Jeff Pitts can’t remember how many times he’s tried to quit smoking. At 25 years old, the Columbia native says he has been a heavy smoker for a decade.
In the past six months alone, Pitts has made “two or three” failed attempts to kick the habit.
“In order to quit smoking, you have to want it,” Pitts said. “In my case, I want to, but it’s not my primary goal right now.”
His longest cigarette-free stretch over the past 10 years was the two months he spent in U.S. Navy boot camp. He started smoking again immediately after camp ended. Pitts worries about the long-term health consequences of his habit.
“I used to get chronic bronchitis,” he said. “But now I’m eating better and exercising, and that’s gone down drastically.”
A recent survey conducted by the Missouri Department of Health and Senior Services shows that Pitts’ smoking habit is shared by more than 27 percent of Boone County residents — about 37,250 people. That figure is slightly above the statewide average of 26.4 percent.
Missouri has the 10th highest smoking rate in the nation, according to the Center for Disease Control. Kentucky is No. 1 at 32.6 percent.
Of the Boone County smokers surveyed, 69 percent said they are seriously considering quitting within six months.
MISSOURI SMOKING SURVEY RESULTS
|People who currently smoke||27.5%||26.4%|
| Smokers who tried to quit within past 12 months
| Smokers who used patch, gum or other medications
| Smokers who used classes or counseling to quit
| Smokers who are considering quitting within next
| Smokers who agree that nicotine is physically
Source: Missouri Department of Health and Senior Services
Janet Wilson, chief of the DHSS Health Promotion Unit, said the statewide survey of 15,000 people is the largest ever conducted by the department. It also included questions about behavioral risk factors, disease and cancer screening.
The study originally intended to survey twice as many people, with funding coming from Missouri’s portion of the Master Tobacco Settlement. When that money was diverted to other state programs, the department scrambled to salvage the survey, cutting the sample size in half.
“It’s unfortunate that the original funding for tobacco prevention had to be withheld because of the state’s budget crisis,” Wilson said. “It’s our hope that as the economy improves, some of the master settlement funding will be directed towards tobacco prevention and cessation services.”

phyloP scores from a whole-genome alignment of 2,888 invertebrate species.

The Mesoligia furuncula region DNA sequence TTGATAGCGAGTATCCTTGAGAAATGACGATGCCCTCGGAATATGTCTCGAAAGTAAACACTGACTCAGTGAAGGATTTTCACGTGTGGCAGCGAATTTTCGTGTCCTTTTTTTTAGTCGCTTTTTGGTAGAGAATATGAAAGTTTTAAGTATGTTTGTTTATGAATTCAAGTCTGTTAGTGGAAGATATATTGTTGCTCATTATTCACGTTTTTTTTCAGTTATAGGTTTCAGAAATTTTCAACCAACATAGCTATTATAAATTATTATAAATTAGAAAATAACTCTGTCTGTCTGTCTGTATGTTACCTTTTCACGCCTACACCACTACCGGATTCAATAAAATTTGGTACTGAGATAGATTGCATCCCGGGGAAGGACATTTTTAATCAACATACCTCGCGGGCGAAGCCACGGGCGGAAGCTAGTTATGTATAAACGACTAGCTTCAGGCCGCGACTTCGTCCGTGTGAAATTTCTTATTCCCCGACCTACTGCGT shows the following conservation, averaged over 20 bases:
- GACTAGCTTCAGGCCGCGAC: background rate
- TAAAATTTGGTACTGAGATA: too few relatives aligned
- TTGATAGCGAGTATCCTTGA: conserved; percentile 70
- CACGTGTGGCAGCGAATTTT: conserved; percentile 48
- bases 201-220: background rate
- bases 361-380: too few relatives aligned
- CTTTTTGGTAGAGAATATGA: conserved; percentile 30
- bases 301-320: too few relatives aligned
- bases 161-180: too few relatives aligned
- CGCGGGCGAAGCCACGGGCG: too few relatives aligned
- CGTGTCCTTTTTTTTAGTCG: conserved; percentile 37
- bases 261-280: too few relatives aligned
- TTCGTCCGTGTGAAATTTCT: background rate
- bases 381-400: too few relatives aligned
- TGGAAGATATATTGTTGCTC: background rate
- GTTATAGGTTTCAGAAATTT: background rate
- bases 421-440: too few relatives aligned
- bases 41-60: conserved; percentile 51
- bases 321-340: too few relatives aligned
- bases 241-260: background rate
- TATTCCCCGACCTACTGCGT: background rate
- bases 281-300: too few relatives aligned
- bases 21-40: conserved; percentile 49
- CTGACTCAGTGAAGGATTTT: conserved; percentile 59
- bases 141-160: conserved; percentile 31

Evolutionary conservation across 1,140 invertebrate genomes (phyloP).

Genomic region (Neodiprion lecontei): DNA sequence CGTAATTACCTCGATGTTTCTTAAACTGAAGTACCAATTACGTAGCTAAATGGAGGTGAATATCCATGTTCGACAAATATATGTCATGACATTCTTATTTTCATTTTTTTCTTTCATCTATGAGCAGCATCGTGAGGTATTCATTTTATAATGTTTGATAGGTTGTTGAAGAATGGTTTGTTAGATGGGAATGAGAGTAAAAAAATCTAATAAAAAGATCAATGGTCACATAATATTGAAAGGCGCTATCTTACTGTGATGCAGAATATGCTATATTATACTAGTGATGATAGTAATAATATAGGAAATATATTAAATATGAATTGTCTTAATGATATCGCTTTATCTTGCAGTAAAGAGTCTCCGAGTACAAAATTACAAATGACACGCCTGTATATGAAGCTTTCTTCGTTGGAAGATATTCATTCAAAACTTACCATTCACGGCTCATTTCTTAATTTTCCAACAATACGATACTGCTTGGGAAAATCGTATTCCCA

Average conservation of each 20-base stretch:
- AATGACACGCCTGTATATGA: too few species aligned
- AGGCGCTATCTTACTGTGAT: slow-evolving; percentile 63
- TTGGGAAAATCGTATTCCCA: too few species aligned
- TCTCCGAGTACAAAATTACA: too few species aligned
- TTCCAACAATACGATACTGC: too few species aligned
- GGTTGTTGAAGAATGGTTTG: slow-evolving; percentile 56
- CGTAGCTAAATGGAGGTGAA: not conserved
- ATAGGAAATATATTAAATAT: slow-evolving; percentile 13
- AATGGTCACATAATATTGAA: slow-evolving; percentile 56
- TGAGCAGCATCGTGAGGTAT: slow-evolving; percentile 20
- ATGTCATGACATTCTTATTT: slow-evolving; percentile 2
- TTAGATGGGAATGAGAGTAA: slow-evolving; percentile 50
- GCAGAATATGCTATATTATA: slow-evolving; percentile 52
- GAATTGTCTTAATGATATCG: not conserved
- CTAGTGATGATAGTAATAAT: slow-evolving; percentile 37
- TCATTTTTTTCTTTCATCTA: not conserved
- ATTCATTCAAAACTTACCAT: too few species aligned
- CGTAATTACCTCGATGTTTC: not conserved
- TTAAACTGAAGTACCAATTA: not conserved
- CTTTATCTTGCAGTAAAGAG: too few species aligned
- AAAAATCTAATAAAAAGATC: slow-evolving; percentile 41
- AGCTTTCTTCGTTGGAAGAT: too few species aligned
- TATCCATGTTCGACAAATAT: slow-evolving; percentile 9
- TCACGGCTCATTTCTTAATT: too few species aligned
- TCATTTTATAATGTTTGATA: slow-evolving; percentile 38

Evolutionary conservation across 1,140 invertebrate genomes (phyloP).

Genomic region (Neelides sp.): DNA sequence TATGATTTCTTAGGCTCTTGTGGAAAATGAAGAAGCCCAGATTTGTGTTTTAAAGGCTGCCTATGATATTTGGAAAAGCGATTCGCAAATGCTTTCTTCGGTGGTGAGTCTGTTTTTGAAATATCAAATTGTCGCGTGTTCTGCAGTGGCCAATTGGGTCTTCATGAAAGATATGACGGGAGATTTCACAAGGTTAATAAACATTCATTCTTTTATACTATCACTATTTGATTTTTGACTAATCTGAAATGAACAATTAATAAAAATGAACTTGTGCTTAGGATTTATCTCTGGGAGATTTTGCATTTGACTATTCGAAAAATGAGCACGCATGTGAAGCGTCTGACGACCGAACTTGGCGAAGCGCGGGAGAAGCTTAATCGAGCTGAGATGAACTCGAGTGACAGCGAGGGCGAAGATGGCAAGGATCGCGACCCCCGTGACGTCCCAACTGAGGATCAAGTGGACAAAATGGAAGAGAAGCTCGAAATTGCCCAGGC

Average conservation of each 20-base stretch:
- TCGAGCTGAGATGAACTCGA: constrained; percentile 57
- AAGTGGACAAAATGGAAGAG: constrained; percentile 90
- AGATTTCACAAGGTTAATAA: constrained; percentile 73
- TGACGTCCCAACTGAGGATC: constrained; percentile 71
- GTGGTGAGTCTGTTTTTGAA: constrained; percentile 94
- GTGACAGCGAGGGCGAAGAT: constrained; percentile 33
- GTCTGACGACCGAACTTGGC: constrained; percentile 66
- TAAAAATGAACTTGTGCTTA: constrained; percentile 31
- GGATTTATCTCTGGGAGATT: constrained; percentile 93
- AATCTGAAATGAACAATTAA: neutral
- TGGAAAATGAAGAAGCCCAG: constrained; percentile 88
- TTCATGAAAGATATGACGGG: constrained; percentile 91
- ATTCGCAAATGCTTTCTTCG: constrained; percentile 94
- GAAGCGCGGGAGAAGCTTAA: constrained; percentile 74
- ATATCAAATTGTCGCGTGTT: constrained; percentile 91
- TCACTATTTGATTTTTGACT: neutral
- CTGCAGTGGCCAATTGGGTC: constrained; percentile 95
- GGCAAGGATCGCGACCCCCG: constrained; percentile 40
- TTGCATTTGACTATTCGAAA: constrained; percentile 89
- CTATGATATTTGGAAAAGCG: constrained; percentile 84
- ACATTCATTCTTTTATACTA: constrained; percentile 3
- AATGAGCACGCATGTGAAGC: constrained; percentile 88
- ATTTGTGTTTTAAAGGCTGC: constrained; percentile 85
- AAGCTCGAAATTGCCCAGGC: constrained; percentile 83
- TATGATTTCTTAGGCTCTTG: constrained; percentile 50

The American Lung Association’s State of Tobacco report, released Tuesday, gave Missouri three Fs in the areas of tobacco prevention and control spending, smoke-free air and cigarette taxation. The state received a B in keeping kids away from tobacco.
According to the Lung Association’s report, Missouri spent $1.166 million on tobacco prevention and cessation programs in 2003. That’s less than 4 percent of the $32.77 million minimum recommended by the Centers for Disease Control. The report also criticizes the state for failing to spend any of the money from the Master Tobacco Settlement on tobacco prevention or control.
Deborah Boldt, executive director of the Missouri Partnership on Smoking or Health, said the state made a mistake by not appropriating some of those master settlement funds to smoking cessation programs. Boldt said she believes Missouri is losing millions of dollars annually because of tobacco use.
“We really need to focus on the health of our citizens,” she said. “Part of the reason we’re in dire straights right now is because of the money spent on the treatment of tobacco-related disease and lost productivity.”
Boldt also said smoking is “as addictive as heroin” and many people struggle to quit without the assistance of over-the-counter medications such as the nicotine patch or gum, which are not covered by most insurance policies.
“There are people who would like to stop smoking but can’t afford it,” she said. “Those people would have been helped had the state spent some of the master settlement dollars for the purpose of which they were intended.”
Wilson acknowledges the cost of smoking cessation aids.
“They certainly are not inexpensive,” she said. “But when you look at the long-term savings in terms of not spending money on cigarettes or the potential health care costs, it would be a very wise investment.”
Wilson hopes the DHSS county-level study will encourage smokers to talk to a doctor about the options available to them. Survey data show that more than half of Boone County smokers have tried to quit within the past year. Nearly 70 percent plan to seriously consider quitting within the next six months.
“It’s obvious that people in Columbia and Boone County know it’s physically addictive and want to quit,” Wilson said. “But the last time they tried, very few used any assistance. Some individuals may not be able to quit cold turkey because of strong withdrawal symptoms. They may benefit greatly from cessation aids.”
Heather Cox, 25, has no plans to quit smoking in the near future. The MU graduate describes herself as a “casual smoker,” who only puffs when she’s out at a bar.
“It tastes good with beer,” she said. “But if they banned smoking in bars, I probably wouldn’t smoke.”
Cox said that nearly all her Columbia friends are smokers, while her friends from St. Louis hate the habit.
“It’s more accepted here,” she said.
Cox has been smoking casually for seven years and doesn’t see it as a major health problem.
“I don’t get cravings,” she said. “It’s just when I’m out and about. I’m not worried.”